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Aronson N, Seidenfeld J, Samson DJ, et al. Relative Effectiveness and Cost-Effectiveness of Methods of Androgen Suppression in the Treatment of Advanced Prostate Cancer. Rockville (MD): Agency for Health Care Policy and Research (US); 1999 May. (Evidence Reports/Technology Assessments, No. 4.)

  • This publication is provided for historical reference only and the information may be out of date.

This publication is provided for historical reference only and the information may be out of date.

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Relative Effectiveness and Cost-Effectiveness of Methods of Androgen Suppression in the Treatment of Advanced Prostate Cancer.

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3Results and Conclusions I: Comparison of Monotherapies

Key Questions

To compare the effectiveness of the methods available for monotherapy as primary treatment for advanced prostate cancer, this evidence report will address the following questions:

1.

What is the effectiveness of treatment with a luteinizing hormone-releasing hormone (LHRH) agonist compared to orchiectomy or diethylstilbestrol (DES)?

2.

What is the effectiveness of treatment with an antiandrogen compared to orchiectomy or DES?

3.

Is there any difference in effectiveness among the LHRH agonists?

4.

Is there any difference in effectiveness among the antiandrogens?

5.

How do the alternatives available for monotherapy compare with respect to adverse effects?

6.

How do the alternatives available for monotherapy compare with respect to their effects on quality of life and with respect to patient preferences?

Overview of the Evidence

The literature search identified 24 controlled trials that randomized more than 6,600 patients to treatment with different monotherapies for advanced prostate cancer. It is noteworthy that more than 30 years elapsed between the start of the earliest trial (the Veterans Administration Cooperative Urology Research Group [VACURG] studies, begun in 1960) and the latest (Iversen, Tyrrell, Kaisary et al., 1998, begun in 1992). Over that period, new diagnostic techniques were developed, new staging and grading systems were implemented, and methods of monitoring patients for progression and/or relapse were improved.

Three trials directly compared administration of DES with orchiectomy (Peeling and members of the British Prostate Group, 1984; Robinson, Smith, Richards et al., 1995; Veterans Administration Cooperative Urology Research Group, 1967; Blackard, Byar, and Jordan,1973). As discussed in the Introduction section of this report, these trials were analyzed to establish that DES is equivalent to orchiectomy when used as a comparator in trials of LHRH agonists or antiandrogens and thus maximize the evidence basis for this assessment. Most of the 24 trials compared an LHRH agonist or an antiandrogen with either surgical orchiectomy or DES. All studies of LHRH agonists or antiandrogens that used DES in the control arm used a dose of 3 mg/d. A few trials compared an antiandrogen with either an LHRH agonist ( Moffat, 1990; Thorpe, Azmatullah, Fellows et al., 1996) or the patients' choice of surgical or medical castration (Chodak, Sharifi, Kasimis et al., 1995; Iversen and the International Casodex Investigators, 1994; Iversen, Tyrrell, Kaisary et al., 1998; Kaisary, Tyrrell, Beacock et al., 1995). No studies of monotherapy directly compared one of the LHRH agonists with another drug of the same class. The data abstracted from all 24 trials are summarized in Evidence Tables I.1, I.2, I.3,I.4 (Appendix I). A coding key in Appendix I summarizes the coding scheme used to classify the comparisons of interventions that were investigated in the trials abstracted.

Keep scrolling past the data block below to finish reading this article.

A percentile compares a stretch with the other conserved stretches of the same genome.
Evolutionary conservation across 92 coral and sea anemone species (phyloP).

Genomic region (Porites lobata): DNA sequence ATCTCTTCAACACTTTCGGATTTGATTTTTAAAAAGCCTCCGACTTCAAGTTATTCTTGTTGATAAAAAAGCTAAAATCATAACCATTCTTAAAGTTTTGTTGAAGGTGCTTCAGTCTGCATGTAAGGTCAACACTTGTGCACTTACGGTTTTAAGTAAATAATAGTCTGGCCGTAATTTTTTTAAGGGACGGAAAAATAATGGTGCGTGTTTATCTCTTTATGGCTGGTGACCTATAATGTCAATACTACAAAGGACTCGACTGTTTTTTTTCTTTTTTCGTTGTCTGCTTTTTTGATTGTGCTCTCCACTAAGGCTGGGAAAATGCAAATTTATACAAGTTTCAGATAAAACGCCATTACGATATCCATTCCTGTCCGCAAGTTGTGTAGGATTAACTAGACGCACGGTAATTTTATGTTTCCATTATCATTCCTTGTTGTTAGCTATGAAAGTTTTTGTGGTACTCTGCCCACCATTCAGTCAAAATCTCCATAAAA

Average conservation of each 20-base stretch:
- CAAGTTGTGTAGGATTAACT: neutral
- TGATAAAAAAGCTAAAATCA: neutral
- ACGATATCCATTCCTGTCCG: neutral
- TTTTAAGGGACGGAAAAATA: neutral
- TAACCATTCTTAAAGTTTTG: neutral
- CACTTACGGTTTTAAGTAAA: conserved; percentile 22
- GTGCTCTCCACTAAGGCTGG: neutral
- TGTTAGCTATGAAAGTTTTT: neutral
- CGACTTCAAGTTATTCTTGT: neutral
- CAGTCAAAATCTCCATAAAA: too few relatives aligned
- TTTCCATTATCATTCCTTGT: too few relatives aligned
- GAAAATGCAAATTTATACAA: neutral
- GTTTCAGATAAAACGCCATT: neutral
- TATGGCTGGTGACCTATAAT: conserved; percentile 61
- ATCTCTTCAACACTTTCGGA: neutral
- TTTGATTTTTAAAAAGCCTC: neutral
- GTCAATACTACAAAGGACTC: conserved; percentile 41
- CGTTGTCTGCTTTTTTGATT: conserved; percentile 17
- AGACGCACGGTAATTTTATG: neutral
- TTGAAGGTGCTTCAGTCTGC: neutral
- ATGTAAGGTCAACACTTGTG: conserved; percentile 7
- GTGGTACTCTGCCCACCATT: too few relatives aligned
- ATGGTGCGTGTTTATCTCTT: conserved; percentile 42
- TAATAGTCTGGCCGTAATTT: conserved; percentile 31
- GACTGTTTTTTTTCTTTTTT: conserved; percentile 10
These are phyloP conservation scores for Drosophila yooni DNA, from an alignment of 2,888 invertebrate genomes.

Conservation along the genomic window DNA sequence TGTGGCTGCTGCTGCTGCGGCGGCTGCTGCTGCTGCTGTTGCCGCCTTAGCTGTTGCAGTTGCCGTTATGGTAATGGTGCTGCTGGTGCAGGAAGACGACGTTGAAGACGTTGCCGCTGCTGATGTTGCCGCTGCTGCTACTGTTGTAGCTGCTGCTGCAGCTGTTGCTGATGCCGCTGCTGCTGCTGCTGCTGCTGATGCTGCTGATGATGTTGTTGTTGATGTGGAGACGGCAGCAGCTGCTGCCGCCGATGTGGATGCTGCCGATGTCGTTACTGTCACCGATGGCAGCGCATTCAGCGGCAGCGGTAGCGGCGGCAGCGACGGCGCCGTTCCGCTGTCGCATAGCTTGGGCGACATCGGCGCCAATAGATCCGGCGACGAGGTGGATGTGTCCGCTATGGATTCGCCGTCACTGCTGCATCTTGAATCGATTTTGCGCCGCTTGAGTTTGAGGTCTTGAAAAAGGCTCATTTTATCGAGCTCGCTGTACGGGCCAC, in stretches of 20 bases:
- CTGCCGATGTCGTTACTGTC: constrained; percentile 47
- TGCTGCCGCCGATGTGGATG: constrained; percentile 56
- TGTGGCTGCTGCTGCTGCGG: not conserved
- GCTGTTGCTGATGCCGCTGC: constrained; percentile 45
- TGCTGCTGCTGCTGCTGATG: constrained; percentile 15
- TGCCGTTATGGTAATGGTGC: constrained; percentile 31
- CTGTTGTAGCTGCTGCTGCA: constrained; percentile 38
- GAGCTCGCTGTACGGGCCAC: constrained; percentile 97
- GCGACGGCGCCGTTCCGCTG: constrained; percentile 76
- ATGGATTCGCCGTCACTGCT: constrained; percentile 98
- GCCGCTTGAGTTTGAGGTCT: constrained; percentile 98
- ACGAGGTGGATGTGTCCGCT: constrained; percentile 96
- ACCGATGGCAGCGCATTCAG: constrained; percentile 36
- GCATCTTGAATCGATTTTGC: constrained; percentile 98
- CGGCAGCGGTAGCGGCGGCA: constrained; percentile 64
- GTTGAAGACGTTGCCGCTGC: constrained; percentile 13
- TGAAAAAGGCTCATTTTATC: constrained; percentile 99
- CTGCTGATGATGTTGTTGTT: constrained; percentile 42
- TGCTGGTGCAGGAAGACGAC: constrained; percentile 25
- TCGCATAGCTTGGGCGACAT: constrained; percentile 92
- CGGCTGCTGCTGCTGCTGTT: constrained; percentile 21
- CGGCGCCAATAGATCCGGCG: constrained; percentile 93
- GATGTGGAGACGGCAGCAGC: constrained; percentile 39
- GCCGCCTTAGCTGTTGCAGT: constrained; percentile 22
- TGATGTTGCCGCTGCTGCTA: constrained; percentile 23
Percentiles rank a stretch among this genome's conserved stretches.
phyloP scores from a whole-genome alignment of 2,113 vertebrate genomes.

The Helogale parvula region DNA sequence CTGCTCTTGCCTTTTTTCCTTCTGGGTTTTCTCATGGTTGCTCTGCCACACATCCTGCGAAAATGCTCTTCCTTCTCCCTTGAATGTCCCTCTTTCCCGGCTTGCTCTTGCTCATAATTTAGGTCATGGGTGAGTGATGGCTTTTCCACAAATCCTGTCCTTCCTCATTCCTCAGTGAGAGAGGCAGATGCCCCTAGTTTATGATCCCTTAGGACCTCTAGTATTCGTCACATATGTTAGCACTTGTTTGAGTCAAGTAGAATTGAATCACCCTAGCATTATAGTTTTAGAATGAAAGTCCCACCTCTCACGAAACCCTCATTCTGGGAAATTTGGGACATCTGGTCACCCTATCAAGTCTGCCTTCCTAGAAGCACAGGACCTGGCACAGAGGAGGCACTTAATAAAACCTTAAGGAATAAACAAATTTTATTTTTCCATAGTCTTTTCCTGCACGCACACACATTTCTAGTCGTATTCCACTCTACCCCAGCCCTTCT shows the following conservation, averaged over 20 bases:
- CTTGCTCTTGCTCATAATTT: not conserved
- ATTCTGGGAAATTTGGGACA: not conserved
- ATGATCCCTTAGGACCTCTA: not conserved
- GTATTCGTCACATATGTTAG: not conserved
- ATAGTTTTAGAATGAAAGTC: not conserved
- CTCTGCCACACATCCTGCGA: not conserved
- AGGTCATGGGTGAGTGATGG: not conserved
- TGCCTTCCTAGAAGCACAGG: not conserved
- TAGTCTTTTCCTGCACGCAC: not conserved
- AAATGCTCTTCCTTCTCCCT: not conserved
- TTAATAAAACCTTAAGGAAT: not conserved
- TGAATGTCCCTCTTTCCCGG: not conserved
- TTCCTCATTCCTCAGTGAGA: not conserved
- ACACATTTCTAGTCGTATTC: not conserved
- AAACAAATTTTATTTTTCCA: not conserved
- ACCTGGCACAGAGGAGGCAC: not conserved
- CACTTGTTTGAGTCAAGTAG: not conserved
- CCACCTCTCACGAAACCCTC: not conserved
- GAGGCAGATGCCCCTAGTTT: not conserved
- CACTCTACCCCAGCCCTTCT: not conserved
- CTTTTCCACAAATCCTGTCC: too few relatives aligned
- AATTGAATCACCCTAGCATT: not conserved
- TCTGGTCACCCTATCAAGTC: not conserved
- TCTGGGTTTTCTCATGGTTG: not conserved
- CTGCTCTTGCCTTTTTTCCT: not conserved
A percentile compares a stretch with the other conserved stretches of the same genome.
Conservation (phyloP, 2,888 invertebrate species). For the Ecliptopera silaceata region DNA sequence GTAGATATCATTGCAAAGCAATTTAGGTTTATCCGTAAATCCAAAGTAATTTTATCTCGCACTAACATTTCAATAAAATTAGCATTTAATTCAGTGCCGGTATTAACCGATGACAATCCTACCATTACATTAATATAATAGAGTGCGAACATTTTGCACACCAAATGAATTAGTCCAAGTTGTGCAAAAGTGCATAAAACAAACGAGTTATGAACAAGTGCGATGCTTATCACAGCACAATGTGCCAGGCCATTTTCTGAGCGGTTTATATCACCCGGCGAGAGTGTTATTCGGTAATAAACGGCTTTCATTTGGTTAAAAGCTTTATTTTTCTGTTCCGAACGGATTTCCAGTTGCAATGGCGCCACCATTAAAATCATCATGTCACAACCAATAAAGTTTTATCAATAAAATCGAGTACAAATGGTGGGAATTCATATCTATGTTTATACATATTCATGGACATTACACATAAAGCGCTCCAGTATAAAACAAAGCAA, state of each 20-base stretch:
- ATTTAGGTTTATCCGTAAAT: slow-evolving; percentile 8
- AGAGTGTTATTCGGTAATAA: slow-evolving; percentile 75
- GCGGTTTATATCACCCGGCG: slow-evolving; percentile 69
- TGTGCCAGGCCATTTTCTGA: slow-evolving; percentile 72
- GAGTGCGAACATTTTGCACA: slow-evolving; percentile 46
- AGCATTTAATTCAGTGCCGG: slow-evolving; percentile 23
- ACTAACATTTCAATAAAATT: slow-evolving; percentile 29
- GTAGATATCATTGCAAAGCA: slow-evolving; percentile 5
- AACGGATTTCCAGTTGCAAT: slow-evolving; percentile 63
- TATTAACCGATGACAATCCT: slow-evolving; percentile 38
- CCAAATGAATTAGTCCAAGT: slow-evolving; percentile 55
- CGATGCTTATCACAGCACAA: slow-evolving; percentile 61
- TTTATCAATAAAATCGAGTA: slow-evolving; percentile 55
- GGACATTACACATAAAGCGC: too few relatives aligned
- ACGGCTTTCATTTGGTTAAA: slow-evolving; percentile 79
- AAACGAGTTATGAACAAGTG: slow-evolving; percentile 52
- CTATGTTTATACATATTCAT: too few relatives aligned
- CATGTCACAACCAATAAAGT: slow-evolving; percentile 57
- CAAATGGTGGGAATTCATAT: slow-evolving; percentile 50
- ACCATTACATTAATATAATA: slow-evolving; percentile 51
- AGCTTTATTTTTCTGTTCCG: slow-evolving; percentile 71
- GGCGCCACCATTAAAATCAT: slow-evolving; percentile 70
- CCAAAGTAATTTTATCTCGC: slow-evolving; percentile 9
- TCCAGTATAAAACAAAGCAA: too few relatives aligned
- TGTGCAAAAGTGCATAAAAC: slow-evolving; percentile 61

Interventions

Ten randomized trials, including 1,908 patients, compared an LHRH agonist with either orchiectomy (comparison codes 2.1, 2.2, 2.3), DES (comparison codes 3.1, 3.2, 3.3), or the choice of orchiectomy or DES (comparison codes 4.1, 4.2, 4.3). There was some minor variability among trials in the doses, schedules of administration, and dosage forms of the LHRH agonists used (daily injection versus depot preparations given monthly, every 3 months, or every 4 months). Nevertheless, in all instances, previous clinical studies that compared doses or dosage forms showed that all the regimens utilized in the 10 trials reliably reduced serum testosterone concentrations to castrate levels by 1 to 3 weeks after treatment was initiated and maintained those levels while treatment continued. Thus, it is unlikely that any differences in dose, schedule, or dosage form might have biased the results of any trial or affected the comparability of results among trials.

Of the 10 trials of LHRH agonists, only 1 investigated leuprolide; this trial compared leuprolide to DES (comparison code 3.1) in 199 randomized patients (The Leuprolide Study Group, 1984). Five studies investigated goserelin: two trials compared goserelin with orchiectomy (comparison code 2.2) in a total of 608 randomized patients (Kaisary, Tyrrell, Peeling et al., 1991; Vogelzang, Chodak, Soloway et al., 1995) and three trials compared goserelin with DES (comparison code 3.2) in a total of 580 patients (Citrin, Resnick, Guinan et al., 1991; Moffat, 1990; Waymont, Lynch, Dunn et al., 1992 ). Four studies investigated buserelin: three trials compared buserelin with orchiectomy (comparison code 2.3) in a combined total of 354 patients (Bruun and Frimodt-Moller for the Danish Buserelin Study Group, 1996; de Voogt, Klijn, Studer et al., 1990; Koutsilieris and Tolis, 1985), and one trial compared buserelin with the choice of orchiectomy or DES (comparison code 4.3) in 167 patients (Huben and Murphy, 1988). All six trials with DES in the control arm used the same dose: 3 mg/d.